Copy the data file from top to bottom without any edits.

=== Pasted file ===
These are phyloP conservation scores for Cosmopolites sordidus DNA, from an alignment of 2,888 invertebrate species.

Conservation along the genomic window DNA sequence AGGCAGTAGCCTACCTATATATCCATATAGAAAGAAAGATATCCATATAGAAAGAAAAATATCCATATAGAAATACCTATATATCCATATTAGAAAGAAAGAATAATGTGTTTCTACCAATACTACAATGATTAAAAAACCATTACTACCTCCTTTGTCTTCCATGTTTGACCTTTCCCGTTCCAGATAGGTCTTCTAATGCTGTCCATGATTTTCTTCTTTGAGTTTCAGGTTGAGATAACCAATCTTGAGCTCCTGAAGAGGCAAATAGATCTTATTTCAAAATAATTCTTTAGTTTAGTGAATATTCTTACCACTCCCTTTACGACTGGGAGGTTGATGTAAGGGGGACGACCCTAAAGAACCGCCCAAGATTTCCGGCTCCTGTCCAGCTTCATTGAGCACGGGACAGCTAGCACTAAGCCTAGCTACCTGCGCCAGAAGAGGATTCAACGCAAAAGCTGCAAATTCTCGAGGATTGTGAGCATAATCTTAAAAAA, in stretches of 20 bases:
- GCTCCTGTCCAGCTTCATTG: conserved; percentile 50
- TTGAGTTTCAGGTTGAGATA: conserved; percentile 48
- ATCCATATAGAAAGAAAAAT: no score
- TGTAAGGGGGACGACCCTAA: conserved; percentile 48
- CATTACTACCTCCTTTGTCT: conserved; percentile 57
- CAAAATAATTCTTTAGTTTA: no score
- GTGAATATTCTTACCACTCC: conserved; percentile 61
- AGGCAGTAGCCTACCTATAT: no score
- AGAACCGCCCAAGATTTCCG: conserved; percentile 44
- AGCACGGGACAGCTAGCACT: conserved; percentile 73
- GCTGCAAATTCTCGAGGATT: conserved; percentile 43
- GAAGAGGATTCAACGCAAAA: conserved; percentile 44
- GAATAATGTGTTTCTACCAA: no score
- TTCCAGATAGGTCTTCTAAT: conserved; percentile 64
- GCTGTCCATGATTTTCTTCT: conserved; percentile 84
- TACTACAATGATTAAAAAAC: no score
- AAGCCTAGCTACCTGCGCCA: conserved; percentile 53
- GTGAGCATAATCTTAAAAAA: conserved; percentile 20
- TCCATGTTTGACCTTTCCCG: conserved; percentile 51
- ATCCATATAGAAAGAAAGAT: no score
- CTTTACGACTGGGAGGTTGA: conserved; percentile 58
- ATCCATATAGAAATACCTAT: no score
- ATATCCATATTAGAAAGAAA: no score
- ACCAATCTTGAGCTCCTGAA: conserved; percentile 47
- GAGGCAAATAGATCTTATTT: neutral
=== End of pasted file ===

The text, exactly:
These are phyloP conservation scores for Cosmopolites sordidus DNA, from an alignment of 2,888 invertebrate species.

Conservation along the genomic window DNA sequence AGGCAGTAGCCTACCTATATATCCATATAGAAAGAAAGATATCCATATAGAAAGAAAAATATCCATATAGAAATACCTATATATCCATATTAGAAAGAAAGAATAATGTGTTTCTACCAATACTACAATGATTAAAAAACCATTACTACCTCCTTTGTCTTCCATGTTTGACCTTTCCCGTTCCAGATAGGTCTTCTAATGCTGTCCATGATTTTCTTCTTTGAGTTTCAGGTTGAGATAACCAATCTTGAGCTCCTGAAGAGGCAAATAGATCTTATTTCAAAATAATTCTTTAGTTTAGTGAATATTCTTACCACTCCCTTTACGACTGGGAGGTTGATGTAAGGGGGACGACCCTAAAGAACCGCCCAAGATTTCCGGCTCCTGTCCAGCTTCATTGAGCACGGGACAGCTAGCACTAAGCCTAGCTACCTGCGCCAGAAGAGGATTCAACGCAAAAGCTGCAAATTCTCGAGGATTGTGAGCATAATCTTAAAAAA, in stretches of 20 bases:
- GCTCCTGTCCAGCTTCATTG: conserved; percentile 50
- TTGAGTTTCAGGTTGAGATA: conserved; percentile 48
- ATCCATATAGAAAGAAAAAT: no score
- TGTAAGGGGGACGACCCTAA: conserved; percentile 48
- CATTACTACCTCCTTTGTCT: conserved; percentile 57
- CAAAATAATTCTTTAGTTTA: no score
- GTGAATATTCTTACCACTCC: conserved; percentile 61
- AGGCAGTAGCCTACCTATAT: no score
- AGAACCGCCCAAGATTTCCG: conserved; percentile 44
- AGCACGGGACAGCTAGCACT: conserved; percentile 73
- GCTGCAAATTCTCGAGGATT: conserved; percentile 43
- GAAGAGGATTCAACGCAAAA: conserved; percentile 44
- GAATAATGTGTTTCTACCAA: no score
- TTCCAGATAGGTCTTCTAAT: conserved; percentile 64
- GCTGTCCATGATTTTCTTCT: conserved; percentile 84
- TACTACAATGATTAAAAAAC: no score
- AAGCCTAGCTACCTGCGCCA: conserved; percentile 53
- GTGAGCATAATCTTAAAAAA: conserved; percentile 20
- TCCATGTTTGACCTTTCCCG: conserved; percentile 51
- ATCCATATAGAAAGAAAGAT: no score
- CTTTACGACTGGGAGGTTGA: conserved; percentile 58
- ATCCATATAGAAATACCTAT: no score
- ATATCCATATTAGAAAGAAA: no score
- ACCAATCTTGAGCTCCTGAA: conserved; percentile 47
- GAGGCAAATAGATCTTATTT: neutral